Author(s): Lee HJ, Selesniemi K, Niikura Y, Niikura T, Klein R,
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Abstract PURPOSE: Although early menopause frequently occurs in female cancer patients after chemotherapy (CTx), bone marrow (BM) transplantation (BMT) has been linked to an unexplained return of ovarian function and fertility in some survivors. Studies modeling this in mice have shown that BMT generates donor-derived oocytes in CTx-treated recipients. However, a subsequent report claimed that ovulated eggs are not derived from BM and that BM-derived oocytes reported previously are misidentified immune cells. This study was conducted to further clarify the impact of BMT on female reproductive function after CTx using a preclinical mouse model. METHODS: Female mice were administered CTx followed by BMT using coat color-mismatched female donors. After housing with males, the number of pregnancies and offspring genotype were recorded. For cell tracking, BM from germline-specific green fluorescent protein-transgenic mice was transplanted into CTx-treated wild-type recipients. Immune cells were sorted from blood and analyzed for germline markers. RESULTS: BMT rescued long-term fertility in CTx-treated females, but all offspring were derived from the recipient germline. Cell tracking showed that donor-derived oocytes were generated in ovaries of recipients after BMT, and two lines of evidence dispelled the claim that these oocytes are misidentified immune cells. CONCLUSION: These data from a preclinical mouse model validate a testable clinical strategy for preserving or resurrecting ovarian function and fertility in female cancer patients after CTx, thus aligning with recommendations of the 2005 National Cancer Institute Breast Cancer Progress Review Group and President's Cancer Panel to prioritize research efforts aimed at improving the quality of life in cancer survivors.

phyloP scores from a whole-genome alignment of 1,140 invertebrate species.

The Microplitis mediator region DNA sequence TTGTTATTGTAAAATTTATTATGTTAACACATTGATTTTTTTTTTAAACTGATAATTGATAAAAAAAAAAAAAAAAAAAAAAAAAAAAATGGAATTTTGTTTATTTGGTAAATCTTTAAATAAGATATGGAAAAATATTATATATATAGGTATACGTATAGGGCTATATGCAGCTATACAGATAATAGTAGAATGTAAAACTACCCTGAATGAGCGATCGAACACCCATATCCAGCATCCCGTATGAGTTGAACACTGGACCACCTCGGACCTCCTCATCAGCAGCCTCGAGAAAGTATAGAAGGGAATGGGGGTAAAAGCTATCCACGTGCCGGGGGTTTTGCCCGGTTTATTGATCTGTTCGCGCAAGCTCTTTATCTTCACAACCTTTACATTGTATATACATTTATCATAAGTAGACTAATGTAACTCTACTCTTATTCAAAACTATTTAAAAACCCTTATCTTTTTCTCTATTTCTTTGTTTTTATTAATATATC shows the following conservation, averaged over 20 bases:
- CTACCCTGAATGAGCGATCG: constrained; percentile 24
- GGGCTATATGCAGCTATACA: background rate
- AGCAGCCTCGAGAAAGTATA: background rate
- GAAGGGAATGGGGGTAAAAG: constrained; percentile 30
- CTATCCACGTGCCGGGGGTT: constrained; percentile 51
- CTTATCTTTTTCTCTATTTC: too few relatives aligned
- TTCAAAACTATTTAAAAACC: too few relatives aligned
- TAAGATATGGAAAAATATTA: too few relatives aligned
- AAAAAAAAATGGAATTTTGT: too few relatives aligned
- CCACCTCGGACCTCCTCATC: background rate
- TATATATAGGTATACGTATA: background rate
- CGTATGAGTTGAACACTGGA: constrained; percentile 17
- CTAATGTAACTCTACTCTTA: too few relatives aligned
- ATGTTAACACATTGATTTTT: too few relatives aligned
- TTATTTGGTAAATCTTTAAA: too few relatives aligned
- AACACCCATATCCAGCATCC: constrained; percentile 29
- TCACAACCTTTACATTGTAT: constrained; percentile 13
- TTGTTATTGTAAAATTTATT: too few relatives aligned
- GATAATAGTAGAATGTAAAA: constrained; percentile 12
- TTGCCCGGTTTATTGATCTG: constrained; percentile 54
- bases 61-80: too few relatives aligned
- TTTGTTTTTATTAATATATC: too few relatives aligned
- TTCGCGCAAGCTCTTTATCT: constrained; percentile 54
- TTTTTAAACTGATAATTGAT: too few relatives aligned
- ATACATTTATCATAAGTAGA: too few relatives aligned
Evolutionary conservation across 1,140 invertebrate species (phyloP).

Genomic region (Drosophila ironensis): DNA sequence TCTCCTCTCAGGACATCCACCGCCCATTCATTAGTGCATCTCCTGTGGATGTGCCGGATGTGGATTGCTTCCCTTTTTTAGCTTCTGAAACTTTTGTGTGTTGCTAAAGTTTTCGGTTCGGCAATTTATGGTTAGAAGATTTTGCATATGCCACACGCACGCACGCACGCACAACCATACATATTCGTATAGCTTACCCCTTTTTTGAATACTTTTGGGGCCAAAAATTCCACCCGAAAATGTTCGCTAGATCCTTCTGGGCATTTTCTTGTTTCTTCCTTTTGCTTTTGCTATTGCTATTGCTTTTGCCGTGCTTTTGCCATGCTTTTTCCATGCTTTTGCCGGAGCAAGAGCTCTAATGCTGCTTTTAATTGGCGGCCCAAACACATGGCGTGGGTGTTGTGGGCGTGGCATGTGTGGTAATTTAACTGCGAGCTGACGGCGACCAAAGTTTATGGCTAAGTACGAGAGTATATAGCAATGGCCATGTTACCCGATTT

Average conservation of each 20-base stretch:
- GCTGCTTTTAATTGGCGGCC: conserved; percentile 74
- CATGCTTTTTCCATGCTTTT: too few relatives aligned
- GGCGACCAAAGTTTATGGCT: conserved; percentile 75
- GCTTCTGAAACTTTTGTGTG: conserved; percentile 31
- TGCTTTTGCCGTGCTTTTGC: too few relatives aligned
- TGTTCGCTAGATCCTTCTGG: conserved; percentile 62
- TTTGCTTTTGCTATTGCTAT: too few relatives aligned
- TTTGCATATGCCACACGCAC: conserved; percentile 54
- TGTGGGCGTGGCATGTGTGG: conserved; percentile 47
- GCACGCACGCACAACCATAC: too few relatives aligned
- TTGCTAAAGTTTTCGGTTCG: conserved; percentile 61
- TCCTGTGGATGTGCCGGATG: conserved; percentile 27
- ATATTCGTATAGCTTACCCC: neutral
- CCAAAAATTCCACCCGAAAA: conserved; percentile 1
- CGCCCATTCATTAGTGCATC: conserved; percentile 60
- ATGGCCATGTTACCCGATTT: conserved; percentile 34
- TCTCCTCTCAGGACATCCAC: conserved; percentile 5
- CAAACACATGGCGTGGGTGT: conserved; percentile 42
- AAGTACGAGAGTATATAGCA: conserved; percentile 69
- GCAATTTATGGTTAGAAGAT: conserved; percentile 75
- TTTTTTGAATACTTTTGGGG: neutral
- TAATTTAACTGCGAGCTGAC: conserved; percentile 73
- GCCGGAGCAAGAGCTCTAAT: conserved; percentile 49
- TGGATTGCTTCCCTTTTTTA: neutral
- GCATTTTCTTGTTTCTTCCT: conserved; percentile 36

This article was published in J Clin Oncol
and referenced in Journal of Stem Cell Research & Therapy